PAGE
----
‘No, Comrade,’ Nikolai said stoutly. ‘We have discovered what you want to know. But if you treat us like children you can, saving the lady’s presence, go fuck yourself.’ He took Trotsky’s lapels in one huge hand and pulled him close. ‘If you’re to command soldiers, remember that we need to eat and sleep or we cannot fight. We are not numbers in your little black books but flesh and blood.’ He let Trotsky go. ‘And people, besides, with pride.’
Trotsky gaped like a fish.
Dzerzhinsky, arriving unnoticed, said, ‘What did you discover?’
Nikolai turned to him. ‘The Winter Palace can be taken with minimum force.’
Anna put bread and tea on the table. Luki told her, ‘Bring us three slabs of dough, about this thick and this size.’ He indicated with his hands.
Nikolai nodded. ‘Then we can show you,’ he said.
They waited in silence for thirty seconds until the dough arrived. Luki cut a strip off the edge of one piece of dough and put it along the edge of the table. ‘The Neva River,’ he said. Anna threw a handful of flour on the table and Luki nodded gratefully to her as he pulled a slab of dough across the flour towards the strip. ‘This is the ground floor of the Winter Palace. Here is the Jordan entrance, the marble one. It was undefended two hours ago. You can go up but the entrance to the government quarters is bricked off.’
These are the best of times, Sergei thought, slap in the middle of a revolution, spying for Lenin’s right-hand men, in the same building as Lenin. His grandmother would never believe it. His grandmother thought Lenin was the Devil.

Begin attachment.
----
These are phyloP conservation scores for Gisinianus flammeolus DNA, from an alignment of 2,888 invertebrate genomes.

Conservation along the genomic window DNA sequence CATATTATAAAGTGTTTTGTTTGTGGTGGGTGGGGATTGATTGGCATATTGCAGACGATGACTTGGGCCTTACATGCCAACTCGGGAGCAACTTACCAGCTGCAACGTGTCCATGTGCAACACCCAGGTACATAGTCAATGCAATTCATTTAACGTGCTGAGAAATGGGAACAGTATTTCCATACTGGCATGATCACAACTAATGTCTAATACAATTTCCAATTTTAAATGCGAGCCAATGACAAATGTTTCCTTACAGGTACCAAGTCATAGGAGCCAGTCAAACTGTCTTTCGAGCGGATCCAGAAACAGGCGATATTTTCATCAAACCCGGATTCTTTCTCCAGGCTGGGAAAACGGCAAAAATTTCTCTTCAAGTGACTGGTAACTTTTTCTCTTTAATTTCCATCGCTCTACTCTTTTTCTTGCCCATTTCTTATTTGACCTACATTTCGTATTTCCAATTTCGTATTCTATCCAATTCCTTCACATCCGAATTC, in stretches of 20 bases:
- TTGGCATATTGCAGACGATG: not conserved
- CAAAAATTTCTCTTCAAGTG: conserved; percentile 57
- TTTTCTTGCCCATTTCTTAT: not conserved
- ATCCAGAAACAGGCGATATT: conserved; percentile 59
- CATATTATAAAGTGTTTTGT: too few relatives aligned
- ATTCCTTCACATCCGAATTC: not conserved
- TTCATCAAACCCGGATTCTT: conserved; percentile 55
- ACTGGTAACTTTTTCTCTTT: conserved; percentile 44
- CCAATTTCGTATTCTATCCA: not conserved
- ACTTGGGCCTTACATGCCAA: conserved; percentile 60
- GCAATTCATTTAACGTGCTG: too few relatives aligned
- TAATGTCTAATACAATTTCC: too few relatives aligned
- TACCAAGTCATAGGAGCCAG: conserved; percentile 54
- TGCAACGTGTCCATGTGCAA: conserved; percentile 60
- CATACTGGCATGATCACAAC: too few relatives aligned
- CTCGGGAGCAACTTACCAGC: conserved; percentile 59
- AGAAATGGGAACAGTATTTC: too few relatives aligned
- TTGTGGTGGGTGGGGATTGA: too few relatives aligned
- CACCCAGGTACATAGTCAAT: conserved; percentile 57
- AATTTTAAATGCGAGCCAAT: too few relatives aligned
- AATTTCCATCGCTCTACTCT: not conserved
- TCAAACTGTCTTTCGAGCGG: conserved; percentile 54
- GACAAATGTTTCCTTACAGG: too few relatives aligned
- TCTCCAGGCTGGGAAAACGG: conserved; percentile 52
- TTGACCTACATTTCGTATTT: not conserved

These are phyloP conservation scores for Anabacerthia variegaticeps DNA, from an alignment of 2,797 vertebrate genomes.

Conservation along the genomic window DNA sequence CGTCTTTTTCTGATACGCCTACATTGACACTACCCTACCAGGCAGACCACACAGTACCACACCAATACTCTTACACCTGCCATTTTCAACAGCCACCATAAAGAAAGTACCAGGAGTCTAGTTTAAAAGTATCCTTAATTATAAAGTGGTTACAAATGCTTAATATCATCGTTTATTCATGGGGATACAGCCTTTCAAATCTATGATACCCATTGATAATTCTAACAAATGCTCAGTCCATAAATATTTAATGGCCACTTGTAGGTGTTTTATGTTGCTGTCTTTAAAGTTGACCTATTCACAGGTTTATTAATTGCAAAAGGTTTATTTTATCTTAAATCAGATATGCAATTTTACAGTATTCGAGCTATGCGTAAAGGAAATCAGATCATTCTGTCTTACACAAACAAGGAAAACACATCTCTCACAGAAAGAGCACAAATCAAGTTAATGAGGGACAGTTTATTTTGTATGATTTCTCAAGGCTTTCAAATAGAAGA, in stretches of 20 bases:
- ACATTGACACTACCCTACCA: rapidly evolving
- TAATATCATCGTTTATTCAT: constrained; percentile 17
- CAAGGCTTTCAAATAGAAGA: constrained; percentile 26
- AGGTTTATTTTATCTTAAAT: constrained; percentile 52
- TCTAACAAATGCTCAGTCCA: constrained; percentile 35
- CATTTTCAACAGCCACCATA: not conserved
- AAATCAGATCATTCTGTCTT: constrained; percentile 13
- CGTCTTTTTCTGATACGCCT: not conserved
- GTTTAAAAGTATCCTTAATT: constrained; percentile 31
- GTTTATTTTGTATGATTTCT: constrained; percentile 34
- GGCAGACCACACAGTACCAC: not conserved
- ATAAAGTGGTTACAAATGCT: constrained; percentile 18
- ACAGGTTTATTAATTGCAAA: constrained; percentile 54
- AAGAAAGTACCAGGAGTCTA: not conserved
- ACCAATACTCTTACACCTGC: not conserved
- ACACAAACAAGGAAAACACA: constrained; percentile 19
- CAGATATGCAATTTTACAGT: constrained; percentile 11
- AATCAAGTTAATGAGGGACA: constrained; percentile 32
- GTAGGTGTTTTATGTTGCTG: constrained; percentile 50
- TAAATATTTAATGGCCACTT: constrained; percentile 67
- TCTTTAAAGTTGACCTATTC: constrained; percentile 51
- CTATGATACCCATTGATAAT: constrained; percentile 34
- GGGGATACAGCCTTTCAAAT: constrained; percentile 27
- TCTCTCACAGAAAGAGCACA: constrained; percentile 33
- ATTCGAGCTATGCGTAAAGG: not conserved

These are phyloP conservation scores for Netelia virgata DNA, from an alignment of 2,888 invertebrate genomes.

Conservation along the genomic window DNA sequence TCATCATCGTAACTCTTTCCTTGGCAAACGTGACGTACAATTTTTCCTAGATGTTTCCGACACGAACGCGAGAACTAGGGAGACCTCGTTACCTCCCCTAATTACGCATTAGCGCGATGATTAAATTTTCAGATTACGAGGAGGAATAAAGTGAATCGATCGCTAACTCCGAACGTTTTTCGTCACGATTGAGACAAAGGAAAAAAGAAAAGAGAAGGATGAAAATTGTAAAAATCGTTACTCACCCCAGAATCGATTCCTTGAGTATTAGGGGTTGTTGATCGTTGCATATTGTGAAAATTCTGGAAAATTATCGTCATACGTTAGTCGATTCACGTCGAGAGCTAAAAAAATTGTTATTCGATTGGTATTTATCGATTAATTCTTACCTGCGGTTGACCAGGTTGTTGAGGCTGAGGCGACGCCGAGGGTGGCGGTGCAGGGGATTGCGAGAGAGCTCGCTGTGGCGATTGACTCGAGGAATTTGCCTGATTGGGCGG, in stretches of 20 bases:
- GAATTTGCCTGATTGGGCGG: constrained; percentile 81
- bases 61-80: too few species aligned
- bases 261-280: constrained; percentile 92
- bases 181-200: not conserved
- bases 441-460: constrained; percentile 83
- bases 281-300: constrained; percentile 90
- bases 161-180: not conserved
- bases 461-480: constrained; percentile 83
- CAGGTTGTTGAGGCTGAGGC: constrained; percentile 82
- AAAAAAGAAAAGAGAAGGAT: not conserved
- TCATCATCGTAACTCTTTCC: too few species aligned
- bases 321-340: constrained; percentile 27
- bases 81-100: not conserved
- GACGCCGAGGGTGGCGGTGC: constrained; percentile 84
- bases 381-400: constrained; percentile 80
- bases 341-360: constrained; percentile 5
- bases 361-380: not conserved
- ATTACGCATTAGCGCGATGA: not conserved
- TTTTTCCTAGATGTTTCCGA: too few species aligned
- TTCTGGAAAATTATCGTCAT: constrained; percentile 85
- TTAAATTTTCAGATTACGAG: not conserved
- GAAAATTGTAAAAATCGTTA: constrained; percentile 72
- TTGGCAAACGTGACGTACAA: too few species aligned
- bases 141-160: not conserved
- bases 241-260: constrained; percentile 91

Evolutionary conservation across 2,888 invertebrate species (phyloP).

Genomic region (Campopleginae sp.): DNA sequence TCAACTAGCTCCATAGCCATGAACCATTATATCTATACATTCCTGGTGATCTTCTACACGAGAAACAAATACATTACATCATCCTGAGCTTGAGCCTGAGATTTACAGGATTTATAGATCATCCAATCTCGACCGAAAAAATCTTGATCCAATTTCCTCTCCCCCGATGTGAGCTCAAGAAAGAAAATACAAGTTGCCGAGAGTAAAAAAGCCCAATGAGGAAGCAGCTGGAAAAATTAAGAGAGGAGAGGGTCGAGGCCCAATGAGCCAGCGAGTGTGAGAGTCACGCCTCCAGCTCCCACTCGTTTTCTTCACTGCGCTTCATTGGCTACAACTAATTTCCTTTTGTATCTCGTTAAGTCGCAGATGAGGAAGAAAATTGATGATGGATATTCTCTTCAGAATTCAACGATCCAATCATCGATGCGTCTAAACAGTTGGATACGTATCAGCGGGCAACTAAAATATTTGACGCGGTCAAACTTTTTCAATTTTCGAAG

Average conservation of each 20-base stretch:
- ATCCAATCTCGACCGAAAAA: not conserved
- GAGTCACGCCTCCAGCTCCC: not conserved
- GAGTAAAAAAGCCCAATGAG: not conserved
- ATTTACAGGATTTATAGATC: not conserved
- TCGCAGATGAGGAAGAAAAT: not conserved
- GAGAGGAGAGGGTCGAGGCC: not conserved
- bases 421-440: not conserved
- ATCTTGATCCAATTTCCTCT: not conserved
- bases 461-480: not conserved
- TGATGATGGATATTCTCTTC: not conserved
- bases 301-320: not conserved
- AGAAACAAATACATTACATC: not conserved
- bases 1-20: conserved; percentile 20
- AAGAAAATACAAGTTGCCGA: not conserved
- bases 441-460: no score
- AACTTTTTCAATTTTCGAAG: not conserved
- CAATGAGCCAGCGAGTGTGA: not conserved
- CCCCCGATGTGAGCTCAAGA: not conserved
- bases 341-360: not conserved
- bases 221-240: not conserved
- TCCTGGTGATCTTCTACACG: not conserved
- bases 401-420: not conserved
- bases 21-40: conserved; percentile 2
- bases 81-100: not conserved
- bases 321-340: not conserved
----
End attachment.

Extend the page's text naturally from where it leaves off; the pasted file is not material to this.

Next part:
Luki methodically marked the other entrances that did not lead to the government quarters. Then he said, ‘We used this one, the Saltykov, to find the government. It is guarded both on ground level and on each floor at the stairhead but only lightly. It leads directly to the government. The problem is getting our people across the square under the remaining two canon and the machine guns and the guns of the armored cars.’ Luki drew the square in the flour with his forefinger, then marked the positions of the armaments covering it with dents into the dough representing the Winter Palace.
‘We may not have to,’ Nikolai said. ‘Our comrades are inside, agitating among the troops.’ He told of the women’s low morale and the departure of some of the Cossacks. All this was obviously news to the command.
 ‘Communications in a revolution are not the same as in conventional warfare,’ Trotsky said heavily. ‘As Comrade Bibikov has just observed most memorably.’
Nikolai decided to take that as Trotsky‘s best effort at an apology. He nodded. ‘We would suffer least casualties if we approach through the barracks of the Pavlovsky and Preobrazhensky. None of the entrances on the Winter Canal side are guarded.’
 ‘By god, this a straightforward, workable plan,’ Lenin said.

 Copyright © 2012 André Jute. Published by CoolMain Press.

André Jute is a writer, critic and teacher in fiction, engineering and the arts. His forty-plus books are published in over 300 editions in more than twenty languages. His most recent award winner is the lyrical IDITAROD, a novel of The Greatest Race on Earth , and his current best seller (written with Andrew McCoy) is the controversial literary biography STIEG LARSSON - Man, Myth & Mistress. He lives on a salmon river in Ireland with his wife and son. 

“Wild but exciting. A grand job with plenty of irony.”New York Times

Check out these links to more about André Jute

André's Website, including his hobbies 
Wattpad — free stories by André  
HENTY'S FIST 1: GAUNTLET RUN, a FREE serial by Andre Jute, Dakota Franklin, Andrew McCoy